Consumer Alert: Beware of donation scams during ongoing Coronavirus outbreak

Coronavirus

FILE – In this April 3, 2019, file photo a tip box is filled with U.S. currency in New York. Regularly checking in on your money is important. But it’s a task that’s easy to skip if your finances seem fine or if thinking about money stresses you out. So build a habit of quick and simple check-ins that you won’t mind repeating. (AP Photo/Mark Lennihan, File)

HONOLULU (KHON2) – As the Coronavirus pandemic continues, we’ve seen the good in people with businesses and individuals donating to those in need. Now, officials are urging the public to make sure their money is actually going to a good cause.

The Better Business Bureau says times of crisis open many avenues for scammers to prey on their next victims.

“You donate and they pocket it and if they get enough people to donate it really starts to add up,” said Roseann Freitas, Better Business Bureau Marketplace Manager. “Second if they get any of your personal information, then down the road you could be a target of identity theft.”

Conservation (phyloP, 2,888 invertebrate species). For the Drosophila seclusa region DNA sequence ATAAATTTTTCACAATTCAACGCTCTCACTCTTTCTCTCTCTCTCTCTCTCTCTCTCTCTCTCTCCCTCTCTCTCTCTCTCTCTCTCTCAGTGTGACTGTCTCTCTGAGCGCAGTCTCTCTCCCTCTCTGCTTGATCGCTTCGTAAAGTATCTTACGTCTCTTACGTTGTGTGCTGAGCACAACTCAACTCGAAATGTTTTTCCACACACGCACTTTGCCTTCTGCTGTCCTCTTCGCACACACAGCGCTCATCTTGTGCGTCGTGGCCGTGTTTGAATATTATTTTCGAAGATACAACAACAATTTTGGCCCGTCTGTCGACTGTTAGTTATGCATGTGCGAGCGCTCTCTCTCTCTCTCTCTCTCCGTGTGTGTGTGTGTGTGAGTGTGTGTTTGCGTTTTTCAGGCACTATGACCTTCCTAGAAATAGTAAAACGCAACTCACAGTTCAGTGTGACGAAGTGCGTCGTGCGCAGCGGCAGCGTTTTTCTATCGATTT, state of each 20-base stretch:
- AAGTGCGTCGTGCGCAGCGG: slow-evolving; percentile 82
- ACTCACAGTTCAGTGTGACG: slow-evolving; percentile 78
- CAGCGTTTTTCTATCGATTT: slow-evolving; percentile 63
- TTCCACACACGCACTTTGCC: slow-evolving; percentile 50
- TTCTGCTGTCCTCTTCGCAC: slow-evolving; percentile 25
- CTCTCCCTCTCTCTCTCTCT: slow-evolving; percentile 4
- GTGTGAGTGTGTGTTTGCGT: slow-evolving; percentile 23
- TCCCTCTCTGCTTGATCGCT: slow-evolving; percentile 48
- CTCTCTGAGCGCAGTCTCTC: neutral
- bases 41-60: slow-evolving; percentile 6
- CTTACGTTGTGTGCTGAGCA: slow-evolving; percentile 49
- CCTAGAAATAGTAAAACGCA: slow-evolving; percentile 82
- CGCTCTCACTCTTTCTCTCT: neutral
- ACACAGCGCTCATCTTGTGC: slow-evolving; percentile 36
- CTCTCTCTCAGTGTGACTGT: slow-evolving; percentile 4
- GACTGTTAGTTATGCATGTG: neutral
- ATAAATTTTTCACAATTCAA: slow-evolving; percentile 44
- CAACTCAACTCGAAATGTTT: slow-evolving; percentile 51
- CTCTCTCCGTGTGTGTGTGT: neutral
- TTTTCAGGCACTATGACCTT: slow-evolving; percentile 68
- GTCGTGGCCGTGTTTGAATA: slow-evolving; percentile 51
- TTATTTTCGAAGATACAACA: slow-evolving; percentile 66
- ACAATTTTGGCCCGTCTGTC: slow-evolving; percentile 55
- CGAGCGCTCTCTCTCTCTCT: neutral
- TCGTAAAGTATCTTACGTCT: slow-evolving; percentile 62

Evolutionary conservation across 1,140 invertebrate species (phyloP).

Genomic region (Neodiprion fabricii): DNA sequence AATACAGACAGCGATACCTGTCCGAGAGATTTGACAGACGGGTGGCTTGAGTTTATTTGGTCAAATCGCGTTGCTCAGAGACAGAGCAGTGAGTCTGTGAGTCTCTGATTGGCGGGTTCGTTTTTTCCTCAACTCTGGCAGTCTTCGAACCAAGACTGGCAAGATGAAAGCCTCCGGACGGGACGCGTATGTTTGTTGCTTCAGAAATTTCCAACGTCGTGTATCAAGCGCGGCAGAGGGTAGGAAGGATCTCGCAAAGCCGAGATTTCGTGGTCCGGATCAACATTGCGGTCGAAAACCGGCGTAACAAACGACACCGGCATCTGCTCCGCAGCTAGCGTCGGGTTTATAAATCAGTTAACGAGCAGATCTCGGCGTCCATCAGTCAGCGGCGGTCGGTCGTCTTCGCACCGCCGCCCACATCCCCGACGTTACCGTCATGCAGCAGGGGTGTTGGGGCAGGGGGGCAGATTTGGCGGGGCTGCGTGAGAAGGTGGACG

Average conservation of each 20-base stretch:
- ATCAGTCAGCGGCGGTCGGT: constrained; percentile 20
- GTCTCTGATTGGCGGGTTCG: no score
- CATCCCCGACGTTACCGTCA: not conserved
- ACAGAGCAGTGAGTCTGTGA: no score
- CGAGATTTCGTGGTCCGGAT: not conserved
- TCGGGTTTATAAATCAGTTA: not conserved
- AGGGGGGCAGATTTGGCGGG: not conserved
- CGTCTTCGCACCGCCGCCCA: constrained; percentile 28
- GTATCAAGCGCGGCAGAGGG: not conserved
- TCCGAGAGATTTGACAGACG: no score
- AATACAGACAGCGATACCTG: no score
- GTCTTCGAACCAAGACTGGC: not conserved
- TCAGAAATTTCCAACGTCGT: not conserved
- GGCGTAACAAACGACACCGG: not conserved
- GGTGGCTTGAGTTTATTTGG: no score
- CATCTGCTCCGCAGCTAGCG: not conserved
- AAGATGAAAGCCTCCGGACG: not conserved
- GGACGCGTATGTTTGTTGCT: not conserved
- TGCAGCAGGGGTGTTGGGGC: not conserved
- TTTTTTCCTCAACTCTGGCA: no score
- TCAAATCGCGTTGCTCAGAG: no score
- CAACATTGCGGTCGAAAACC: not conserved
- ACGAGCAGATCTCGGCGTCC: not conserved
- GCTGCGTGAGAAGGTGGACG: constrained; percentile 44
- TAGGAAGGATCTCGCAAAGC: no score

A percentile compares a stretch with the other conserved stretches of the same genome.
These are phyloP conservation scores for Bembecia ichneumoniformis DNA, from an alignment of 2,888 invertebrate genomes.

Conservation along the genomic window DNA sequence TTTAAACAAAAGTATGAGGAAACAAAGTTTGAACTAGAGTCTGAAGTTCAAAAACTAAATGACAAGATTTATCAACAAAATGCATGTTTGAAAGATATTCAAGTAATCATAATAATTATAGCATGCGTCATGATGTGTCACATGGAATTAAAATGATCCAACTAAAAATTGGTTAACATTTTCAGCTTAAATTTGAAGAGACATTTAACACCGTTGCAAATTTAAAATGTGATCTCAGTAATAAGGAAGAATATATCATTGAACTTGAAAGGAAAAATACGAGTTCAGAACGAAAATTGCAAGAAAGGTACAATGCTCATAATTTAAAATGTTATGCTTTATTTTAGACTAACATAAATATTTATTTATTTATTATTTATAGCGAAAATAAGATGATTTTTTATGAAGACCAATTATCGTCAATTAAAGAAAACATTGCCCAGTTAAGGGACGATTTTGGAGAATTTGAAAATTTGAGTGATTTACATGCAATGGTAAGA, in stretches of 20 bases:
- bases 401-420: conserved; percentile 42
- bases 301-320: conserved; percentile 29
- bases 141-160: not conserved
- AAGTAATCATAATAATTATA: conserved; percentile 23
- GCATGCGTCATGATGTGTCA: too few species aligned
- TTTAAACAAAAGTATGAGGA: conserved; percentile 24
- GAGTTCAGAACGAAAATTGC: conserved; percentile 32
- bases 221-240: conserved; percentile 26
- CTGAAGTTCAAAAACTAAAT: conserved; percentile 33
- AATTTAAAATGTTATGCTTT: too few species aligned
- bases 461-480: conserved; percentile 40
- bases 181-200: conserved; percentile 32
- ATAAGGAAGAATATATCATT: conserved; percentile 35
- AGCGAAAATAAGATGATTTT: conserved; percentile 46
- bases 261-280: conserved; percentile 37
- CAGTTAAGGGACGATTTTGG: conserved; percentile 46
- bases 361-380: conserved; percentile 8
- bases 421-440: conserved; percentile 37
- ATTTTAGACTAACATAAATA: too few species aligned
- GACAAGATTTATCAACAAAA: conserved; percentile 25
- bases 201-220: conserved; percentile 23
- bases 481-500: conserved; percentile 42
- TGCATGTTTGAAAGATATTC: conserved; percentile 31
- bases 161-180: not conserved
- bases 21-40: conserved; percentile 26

If you’re donating online, stop and do your research first.

“First of all make sure that’s a legitimate website. We all know that they mimic and they make it look similar so whenever, don’t click on any links to that website type it in directly whoever it is you’re going to give to.”

Meanwhile, we’ve seen many local businesses and individuals step up to help.

“Make sure if the company is not necessarily a charity but they’re doing something good to help check them out are they registered in the state of Hawaii, what are their reviews? Are they a company that’s been here awhile? Make sure you know who they are as well.”

Before donating money, check where your donation is going to. Also, verify that organization, person or business has permission to accept donations.

If you fall victim to a donation scam there are several authorities you can report it to.

“You want to report any scams to the BBB, to the Federal Trade Commission and to the state of Hawaii at the Department of Commerce and Consumer Affairs.

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